June 27, 2018
By Joe Winett
IN THIS ISSUE
Four fortnights and nine days ago, Karen's Power Tools Newsletter was last sent. Â Since, much has happened: I wrote a new subscription system and mailer for Karen's Power Tools Newsletter, I completely updated the website, and I released Karen's Traceroute, the newest of Karen's Power Tools utilities.
The previous newsletter subscription and mailing system we purchased got caught in a, "Sorry to see you go, but click here to re-subscribe," and "Thanks for subscribing, but click here if you want to stop your subscription," loop one day for just one user. Â Apparently, some automated process followed the links in the emails. Â The guy clicked SPAM!Â to stop the crazy, so after 300 more loops, Amazon Simple Email Service to terminated our email sending abilities because our complaint rate shot through the roof. Â That irked and embarrassed me. Â The incident hurt our emailing reputation in many databases around the spam-police-state ecosystem and my personal reputation with the management of Amazon SES.
I had been thankful for the ability to send newsletters without spending dozens of hours on rewriting Karen's Mailer, but after going around and around months ago through SES probations and suspensions because many of Karen's original 90,000+ subscribers' email addresses were no longer valid (and because so many of the people who were still there clicked Spam! SPAM!!Â This isn't Karen, SO SPAM!!!); well, I just couldn't stand not being in control of something I could have been controlling all along. Â So, I did rewrite what could be called Karen's Mailer and it is now the software sending this message to you. Â It's also the software that manages subscriptions, email confirmations, and un-subscriptions.Â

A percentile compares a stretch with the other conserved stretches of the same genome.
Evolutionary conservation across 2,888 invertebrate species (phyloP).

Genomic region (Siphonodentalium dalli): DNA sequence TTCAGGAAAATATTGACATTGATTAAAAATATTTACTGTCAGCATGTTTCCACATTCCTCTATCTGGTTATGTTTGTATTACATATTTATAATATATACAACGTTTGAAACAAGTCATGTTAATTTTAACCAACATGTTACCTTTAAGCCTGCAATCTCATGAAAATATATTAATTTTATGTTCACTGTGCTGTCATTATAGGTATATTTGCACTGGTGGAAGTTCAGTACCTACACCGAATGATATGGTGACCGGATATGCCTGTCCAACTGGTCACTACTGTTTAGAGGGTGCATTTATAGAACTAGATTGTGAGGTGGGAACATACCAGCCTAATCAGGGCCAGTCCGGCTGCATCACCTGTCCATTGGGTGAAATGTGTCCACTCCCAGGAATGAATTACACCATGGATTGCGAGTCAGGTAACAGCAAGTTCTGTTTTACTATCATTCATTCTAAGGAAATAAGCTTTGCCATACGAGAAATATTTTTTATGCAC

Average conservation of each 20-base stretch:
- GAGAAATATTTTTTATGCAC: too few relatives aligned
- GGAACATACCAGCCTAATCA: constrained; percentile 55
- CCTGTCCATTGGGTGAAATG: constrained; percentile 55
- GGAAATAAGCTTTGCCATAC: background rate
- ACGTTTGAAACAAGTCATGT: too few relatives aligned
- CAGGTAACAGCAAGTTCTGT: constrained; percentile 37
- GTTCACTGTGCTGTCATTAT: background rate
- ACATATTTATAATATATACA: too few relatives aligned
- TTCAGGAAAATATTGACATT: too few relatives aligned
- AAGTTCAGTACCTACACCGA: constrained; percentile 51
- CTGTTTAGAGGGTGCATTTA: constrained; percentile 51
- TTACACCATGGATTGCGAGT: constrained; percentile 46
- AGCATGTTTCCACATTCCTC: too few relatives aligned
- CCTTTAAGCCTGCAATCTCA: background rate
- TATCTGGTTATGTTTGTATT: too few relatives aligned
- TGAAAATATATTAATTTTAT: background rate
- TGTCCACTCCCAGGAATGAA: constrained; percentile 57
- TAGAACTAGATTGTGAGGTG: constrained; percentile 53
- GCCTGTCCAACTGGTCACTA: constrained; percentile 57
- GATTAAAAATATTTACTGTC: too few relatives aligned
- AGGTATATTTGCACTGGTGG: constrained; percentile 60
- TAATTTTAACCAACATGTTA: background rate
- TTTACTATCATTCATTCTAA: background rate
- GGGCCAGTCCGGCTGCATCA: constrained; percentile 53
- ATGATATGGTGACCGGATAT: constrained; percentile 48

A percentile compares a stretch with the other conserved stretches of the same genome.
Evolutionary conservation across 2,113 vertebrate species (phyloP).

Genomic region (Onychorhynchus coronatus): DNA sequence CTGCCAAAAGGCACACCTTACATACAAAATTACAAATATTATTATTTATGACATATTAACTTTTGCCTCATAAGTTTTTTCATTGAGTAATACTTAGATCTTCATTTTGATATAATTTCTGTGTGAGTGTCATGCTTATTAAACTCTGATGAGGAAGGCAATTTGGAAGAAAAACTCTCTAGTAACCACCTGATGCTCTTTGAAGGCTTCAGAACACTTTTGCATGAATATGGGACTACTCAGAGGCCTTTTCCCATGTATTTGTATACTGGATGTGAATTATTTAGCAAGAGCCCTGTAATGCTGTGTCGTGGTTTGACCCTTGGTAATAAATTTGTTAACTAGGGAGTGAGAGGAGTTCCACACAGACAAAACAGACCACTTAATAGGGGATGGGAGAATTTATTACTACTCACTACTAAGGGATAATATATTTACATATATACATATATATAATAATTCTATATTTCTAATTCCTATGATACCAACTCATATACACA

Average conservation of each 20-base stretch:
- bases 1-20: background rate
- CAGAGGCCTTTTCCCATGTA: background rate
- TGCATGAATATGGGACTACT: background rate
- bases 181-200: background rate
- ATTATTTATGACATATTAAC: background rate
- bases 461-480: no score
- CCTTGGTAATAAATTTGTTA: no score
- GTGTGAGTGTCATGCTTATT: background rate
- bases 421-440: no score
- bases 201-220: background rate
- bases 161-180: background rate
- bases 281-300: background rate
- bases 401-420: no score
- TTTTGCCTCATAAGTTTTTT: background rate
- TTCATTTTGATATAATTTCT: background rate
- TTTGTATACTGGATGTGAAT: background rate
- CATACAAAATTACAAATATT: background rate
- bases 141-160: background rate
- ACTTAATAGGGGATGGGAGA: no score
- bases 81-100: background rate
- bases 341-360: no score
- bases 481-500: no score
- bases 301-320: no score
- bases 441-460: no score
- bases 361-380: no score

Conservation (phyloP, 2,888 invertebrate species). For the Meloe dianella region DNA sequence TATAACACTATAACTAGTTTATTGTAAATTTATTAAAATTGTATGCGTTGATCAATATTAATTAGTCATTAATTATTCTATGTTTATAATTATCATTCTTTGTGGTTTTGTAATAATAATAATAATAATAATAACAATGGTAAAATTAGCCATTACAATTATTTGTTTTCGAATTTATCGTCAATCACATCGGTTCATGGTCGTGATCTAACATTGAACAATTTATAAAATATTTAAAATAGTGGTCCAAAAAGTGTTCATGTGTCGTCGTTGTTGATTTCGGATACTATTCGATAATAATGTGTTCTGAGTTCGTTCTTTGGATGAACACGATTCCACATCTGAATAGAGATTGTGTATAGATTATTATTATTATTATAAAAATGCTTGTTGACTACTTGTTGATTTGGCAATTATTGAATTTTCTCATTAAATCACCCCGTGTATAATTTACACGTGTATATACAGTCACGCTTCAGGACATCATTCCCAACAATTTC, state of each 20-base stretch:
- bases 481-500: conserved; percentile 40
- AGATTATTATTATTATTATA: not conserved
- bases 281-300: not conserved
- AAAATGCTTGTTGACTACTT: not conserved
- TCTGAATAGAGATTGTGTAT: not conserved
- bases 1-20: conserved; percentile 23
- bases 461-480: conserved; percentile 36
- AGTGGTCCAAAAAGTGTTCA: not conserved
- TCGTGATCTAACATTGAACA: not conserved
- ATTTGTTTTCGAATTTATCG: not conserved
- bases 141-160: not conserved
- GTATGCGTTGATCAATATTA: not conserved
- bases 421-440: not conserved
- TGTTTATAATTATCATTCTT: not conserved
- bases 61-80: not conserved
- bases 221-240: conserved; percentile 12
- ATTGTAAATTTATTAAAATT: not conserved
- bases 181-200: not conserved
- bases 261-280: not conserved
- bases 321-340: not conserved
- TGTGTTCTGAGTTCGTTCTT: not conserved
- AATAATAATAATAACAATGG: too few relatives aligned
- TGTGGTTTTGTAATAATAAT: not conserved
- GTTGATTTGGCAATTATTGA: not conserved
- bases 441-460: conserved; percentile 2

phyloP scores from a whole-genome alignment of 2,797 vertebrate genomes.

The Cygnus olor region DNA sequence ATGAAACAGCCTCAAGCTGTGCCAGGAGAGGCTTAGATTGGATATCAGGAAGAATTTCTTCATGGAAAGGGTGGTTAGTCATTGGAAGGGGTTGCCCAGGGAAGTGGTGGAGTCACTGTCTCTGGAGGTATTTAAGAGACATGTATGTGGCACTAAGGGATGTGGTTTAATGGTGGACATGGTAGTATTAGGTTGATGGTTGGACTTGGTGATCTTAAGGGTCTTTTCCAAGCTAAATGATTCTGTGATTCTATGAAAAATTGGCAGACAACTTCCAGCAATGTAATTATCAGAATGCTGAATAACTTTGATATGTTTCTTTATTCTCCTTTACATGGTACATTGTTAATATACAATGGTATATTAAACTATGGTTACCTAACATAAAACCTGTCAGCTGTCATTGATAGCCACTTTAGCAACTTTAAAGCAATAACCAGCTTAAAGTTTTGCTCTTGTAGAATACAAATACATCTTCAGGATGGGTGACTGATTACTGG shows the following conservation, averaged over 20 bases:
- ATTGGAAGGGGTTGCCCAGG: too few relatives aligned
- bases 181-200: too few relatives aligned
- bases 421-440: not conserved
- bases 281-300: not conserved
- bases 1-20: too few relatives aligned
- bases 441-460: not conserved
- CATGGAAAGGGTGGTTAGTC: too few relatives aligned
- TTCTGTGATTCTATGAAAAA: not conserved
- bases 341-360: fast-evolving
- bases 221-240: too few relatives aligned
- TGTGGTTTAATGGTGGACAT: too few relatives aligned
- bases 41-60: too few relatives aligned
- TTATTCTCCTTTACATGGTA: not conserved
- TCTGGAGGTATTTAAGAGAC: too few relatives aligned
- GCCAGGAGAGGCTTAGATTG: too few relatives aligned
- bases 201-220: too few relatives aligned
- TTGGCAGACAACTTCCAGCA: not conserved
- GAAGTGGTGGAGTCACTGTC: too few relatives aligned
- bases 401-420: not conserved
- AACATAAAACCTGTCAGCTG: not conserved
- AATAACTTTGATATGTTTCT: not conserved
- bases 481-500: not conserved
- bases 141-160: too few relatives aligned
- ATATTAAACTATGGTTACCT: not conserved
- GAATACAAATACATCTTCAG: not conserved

If you want to check out how awesome the new subscription system is, and you're interested in being notified about beta versions of updated Power Tools like Directory Printer and Replicator, then you can subscribe to the BETA email list by visiting https://www.karenware.com/subscribe-beta. Â There haven't been any announcements sent to the list, yet, by the way.
When you visit the website, you might notice it looks different. Although not yet fully Karen-styled, it should better fit screens of any size, including your mobile device. You can inspect the list of recent changes here.
The last KPTNL was sent on April 23rd. Â That was so long ago that I had been sick about sending a newsletter that didn't have good news on the Power Tools front. Â I've made many promises about updating Karen's original utilities with bug fixes and new features, but I've allowed life and the stresses of messing with beloved software to delay the release of those. Â Â One user recently asked, "Can you assure me that the new version will not break the software we have been depending on for so many years?" Â I answered that I didn't intend to break anything, but I can't promise that I won't break something, so he decided not to purchase a CD. Â Hence, the need for beta testing, but that also hasn't started. Â When I'm ready to send out a beta, I'll announce it to the BETA email list which you can subscribe to by visiting (heh) https://www.karenware.com/subscribe-beta. Â Is there an echo in here?
Yesterday, to inspire some confidence in myself, I created Karen's Traceroute and put it up on the website for download. Â This newest of Karen's Power Tools isn't perfect, but it's a start, and I didn't have to worry about upsetting a soul. Â It's was a long, 14-hour day, and I'm proud I got it done. Â Frankly, I'm better at doing lots of work in one day than putting together a string of days, but that's another story which isn't inspiring (see also: cramming for tests).
"Traceroute" is the traditional name for a utility which sends packets on an internet protocol (IP) network to probe the addresses of the machines between your machine's IP address and some distant machine's IP address. Â Those steps along the way are called, hops.
Windows does still ship with a command-line utility to do a
traceroute, called TRACERT.EXE, but it's not installed unless you activate it
by checking its box on the Control Panel page called, "Turn Windows Features On
or Off." Â The program is used by opening the command prompt and typing
to see the hops between you and our web server.
Or, you can download Karen's Traceroute and do the same from a Windows window.